If you have anymore questions, requests, business requirements hit me up: contact(a)babyduka(dot)com. Otherwise if you want to talk about Urban Pirate or any collaboration hit us up urbanpirate(a)babyduka(dot)com! If you just wanna stalk go here:

@UrbanPirateGame on Twitter


The Urban Pirate Steam Store Page

The Official Urban Pirate website

@Urban Pirate on Instagram

@UrbanPirateGame on Facebook

I hoped you enjoyed my post mortem and hopefully we will bump into each other again. Hopefully it will inspire you to get your first game out there and not be afraid of failing and trying your best.

Best of luck and ohoi!!

- BABY DUKA & BD Games

#GMS #maker #gamemaker #GML #first #making #a #indie #how #to #get #your #game #on #steam #unity #urban #pirate #baby #duka #babyduka #UrbanPirate


wow .. thank you very much about your article!

I'm sure it will help me a lot to get my game out. I actually today prepared our game for Greenlight at Steam, but as I see I'll take little bit of time and polish what I prepared there.

Thanks again man!

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You could have added some sales figures.
You say you spent money on marketing and by the end you say you're working with a team. Is it entirely funded by your game's revenue? Are the people you're working with having side jobs, are you the side job?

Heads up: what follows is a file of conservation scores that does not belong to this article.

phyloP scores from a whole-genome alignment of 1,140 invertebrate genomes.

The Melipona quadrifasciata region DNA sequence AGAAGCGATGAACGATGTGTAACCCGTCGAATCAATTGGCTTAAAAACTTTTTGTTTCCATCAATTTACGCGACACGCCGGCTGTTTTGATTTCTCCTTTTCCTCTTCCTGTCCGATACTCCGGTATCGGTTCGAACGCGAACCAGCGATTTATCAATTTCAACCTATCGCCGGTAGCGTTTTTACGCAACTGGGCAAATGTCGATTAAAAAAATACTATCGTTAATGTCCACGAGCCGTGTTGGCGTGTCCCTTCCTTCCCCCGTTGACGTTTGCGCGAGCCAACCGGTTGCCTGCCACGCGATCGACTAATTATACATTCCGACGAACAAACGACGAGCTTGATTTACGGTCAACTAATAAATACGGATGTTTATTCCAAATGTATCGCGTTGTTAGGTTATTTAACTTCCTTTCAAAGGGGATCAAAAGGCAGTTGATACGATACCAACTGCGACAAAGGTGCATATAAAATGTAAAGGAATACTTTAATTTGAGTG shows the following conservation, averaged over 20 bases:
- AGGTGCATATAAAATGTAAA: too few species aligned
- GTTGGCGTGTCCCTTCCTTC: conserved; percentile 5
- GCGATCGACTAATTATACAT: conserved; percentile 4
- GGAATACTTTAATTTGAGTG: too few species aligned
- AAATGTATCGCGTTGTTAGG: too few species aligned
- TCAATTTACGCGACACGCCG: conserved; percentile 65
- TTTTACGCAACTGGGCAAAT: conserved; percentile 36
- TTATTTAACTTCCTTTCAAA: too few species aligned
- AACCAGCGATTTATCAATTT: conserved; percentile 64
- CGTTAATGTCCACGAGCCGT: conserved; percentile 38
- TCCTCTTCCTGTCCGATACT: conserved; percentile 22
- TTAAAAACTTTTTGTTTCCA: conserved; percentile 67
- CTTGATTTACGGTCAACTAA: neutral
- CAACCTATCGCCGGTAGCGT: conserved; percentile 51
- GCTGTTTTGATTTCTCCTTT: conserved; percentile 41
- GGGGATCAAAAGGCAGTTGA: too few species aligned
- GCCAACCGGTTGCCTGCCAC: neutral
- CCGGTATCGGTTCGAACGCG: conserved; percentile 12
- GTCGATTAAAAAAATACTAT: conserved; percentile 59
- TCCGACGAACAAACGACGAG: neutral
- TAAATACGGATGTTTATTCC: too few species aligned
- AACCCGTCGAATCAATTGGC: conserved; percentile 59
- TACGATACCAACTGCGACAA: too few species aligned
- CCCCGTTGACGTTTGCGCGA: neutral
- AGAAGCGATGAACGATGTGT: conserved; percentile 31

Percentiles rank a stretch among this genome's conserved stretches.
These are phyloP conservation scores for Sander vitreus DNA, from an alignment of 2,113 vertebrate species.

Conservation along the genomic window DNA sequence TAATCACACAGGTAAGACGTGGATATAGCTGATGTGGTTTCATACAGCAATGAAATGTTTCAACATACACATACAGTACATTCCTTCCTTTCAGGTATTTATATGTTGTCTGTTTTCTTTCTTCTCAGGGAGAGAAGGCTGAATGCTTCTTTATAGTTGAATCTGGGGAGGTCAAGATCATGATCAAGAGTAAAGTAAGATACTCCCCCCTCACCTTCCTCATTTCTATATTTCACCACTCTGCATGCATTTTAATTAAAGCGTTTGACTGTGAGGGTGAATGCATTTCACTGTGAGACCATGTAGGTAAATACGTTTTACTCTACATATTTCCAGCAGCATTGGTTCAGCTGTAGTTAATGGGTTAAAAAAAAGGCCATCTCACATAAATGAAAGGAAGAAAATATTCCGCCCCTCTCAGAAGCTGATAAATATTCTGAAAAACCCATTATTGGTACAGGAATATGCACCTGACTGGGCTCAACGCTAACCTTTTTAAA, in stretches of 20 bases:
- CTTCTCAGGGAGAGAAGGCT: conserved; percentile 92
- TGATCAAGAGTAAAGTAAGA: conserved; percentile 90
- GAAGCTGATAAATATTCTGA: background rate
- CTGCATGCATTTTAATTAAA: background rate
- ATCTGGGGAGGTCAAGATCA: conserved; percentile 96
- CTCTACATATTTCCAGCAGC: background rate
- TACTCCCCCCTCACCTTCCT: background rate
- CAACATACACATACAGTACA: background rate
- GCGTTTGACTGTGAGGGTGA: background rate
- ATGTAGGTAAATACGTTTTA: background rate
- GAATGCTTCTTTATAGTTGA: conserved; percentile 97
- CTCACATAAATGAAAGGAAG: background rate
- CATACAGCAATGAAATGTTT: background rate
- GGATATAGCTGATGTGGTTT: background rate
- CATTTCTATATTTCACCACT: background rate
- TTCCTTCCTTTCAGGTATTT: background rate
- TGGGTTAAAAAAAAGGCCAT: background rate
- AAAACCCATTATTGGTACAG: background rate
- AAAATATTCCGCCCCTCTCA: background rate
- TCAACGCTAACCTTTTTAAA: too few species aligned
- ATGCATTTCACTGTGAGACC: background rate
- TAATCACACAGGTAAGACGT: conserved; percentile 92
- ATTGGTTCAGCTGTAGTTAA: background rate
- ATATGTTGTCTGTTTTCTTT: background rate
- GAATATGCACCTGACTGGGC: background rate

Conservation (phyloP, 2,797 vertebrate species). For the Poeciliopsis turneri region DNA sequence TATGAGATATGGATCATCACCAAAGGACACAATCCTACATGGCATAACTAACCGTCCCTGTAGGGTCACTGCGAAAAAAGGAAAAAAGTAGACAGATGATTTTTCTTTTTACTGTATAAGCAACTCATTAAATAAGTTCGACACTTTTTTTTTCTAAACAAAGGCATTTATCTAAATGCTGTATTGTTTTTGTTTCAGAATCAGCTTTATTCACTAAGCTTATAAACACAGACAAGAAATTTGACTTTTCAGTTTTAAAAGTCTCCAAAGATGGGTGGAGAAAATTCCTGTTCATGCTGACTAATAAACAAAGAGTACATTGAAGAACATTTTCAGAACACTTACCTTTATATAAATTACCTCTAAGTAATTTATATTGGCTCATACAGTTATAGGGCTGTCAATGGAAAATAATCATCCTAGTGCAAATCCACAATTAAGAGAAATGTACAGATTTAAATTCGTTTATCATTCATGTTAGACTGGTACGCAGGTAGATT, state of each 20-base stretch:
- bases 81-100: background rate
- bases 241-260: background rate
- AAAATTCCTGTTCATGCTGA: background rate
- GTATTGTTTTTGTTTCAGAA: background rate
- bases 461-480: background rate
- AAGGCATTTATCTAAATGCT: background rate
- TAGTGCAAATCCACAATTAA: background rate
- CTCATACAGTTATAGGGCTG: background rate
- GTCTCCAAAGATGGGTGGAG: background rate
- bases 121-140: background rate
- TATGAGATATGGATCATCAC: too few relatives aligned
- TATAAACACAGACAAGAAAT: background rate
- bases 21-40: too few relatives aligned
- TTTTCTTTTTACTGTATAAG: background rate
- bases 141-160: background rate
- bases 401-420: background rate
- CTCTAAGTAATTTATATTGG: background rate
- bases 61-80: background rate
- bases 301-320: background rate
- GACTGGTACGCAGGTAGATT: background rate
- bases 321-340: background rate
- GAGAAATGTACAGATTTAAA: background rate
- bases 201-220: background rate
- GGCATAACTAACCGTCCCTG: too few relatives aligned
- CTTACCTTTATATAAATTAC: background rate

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UrbanPirateGame Author

Urban Pirate was funded by money I had from doing music related jobs on the side. I run a production company working with audio, graphical art and video game development (babyduka.com). With these money I paid the marketing group. When the first money came in from Valve, after releasing the game, I paid the sound engineer, so I guess you could say it was his side job. The revenue of Urban Pirate is now put into developing the next game (rent, gear). We're not paying ourselves salaries yet - you gotta start slow, I think, and wish for the best, and make the best game you can. I could put in some sales figures. Thanks for commenting!

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Thanks for posting this article. My game was greenlit late this summer so I am starting to wade into marketing and steam developer. I could definitely use all the advice I can find.